Can the Vatican Ban the Latin Mass? Catechism Says “No”

Lately in Rome, the city where rumors are often reliable news, murmurs have been circulating that the Vatican may soon impose a more rigorous edict of suppression for the Traditional Latin Mass, and perhaps for other rites as well (e.g., the sacraments and divine office).

Should such an edict appear, it will once again raise two major questions of “practical theology” for universal debate, namely: (a) Does the Roman Pontiff have authority to prohibit the offering or attendance of the traditional Roman Rite? (b) If the pope were to declare such a prohibition (validly or not), would the faithful be obliged in conscience to comply, per the virtue of holy obedience?

In lieu of an extensive theological treatment, we might engage the simple wisdom of any First Communicant and “look it up in the catechism.”

After thousands of hours analyzing scores of catechisms from across the centuries,1 the current state of research behind the Tradivox project indicates that, whereas many catechisms have answered the second question (and/or the first only indirectly), only one official Catholic catechism has ever answered both questions directly.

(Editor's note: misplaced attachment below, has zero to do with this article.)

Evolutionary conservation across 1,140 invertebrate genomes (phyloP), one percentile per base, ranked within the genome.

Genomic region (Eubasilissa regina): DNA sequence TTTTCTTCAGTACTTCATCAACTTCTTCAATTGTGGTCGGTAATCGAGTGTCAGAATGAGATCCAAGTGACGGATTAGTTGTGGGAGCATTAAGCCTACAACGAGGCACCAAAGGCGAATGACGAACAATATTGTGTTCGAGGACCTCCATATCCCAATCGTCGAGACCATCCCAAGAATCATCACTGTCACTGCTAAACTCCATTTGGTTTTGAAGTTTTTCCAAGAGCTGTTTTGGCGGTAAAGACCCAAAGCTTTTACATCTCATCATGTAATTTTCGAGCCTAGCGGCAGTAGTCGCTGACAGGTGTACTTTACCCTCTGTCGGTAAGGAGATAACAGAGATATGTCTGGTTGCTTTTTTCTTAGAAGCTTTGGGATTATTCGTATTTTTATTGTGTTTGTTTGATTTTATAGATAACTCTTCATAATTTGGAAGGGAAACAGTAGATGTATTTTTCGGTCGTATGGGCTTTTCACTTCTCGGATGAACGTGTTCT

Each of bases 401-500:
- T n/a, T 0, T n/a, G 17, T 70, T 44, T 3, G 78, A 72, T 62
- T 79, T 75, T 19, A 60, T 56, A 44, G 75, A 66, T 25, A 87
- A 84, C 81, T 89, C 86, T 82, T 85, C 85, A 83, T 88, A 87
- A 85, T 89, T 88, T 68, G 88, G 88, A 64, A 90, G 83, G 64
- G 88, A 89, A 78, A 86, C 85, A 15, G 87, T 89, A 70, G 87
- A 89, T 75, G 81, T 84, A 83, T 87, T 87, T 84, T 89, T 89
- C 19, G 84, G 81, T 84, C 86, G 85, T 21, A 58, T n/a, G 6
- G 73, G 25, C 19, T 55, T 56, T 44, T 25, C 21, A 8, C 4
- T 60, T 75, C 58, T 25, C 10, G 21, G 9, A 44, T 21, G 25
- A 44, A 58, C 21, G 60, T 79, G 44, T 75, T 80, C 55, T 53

Before exploring those answers, we should point out that over the past few generations, the virtue of obedience has been widely conflated with external compliance—especially with the directives of the higher clergy.2 Although the continuing scandal of clerical abuse and cover-ups has rightly shaken this simplistic conception, one needn’t look further than the great catechisms of yesteryear to find the notion of “obedience=compliance” flatly rejected.

Instead, perennial Catholic catechesis maintains that we must respectfully comply with the commands of all legitimate superiors in the family, state, and Church unless they are inducements to sin. While the explanations and examples of what qualifies as a sinful command provide a fascinating study in the catechetical tradition (something beyond the scope of this article), we may sum them up neatly: any order that undermines or contradicts right reason, natural or positive divine law, or the received doctrine, morals, and rites of the Church must not be obeyed.

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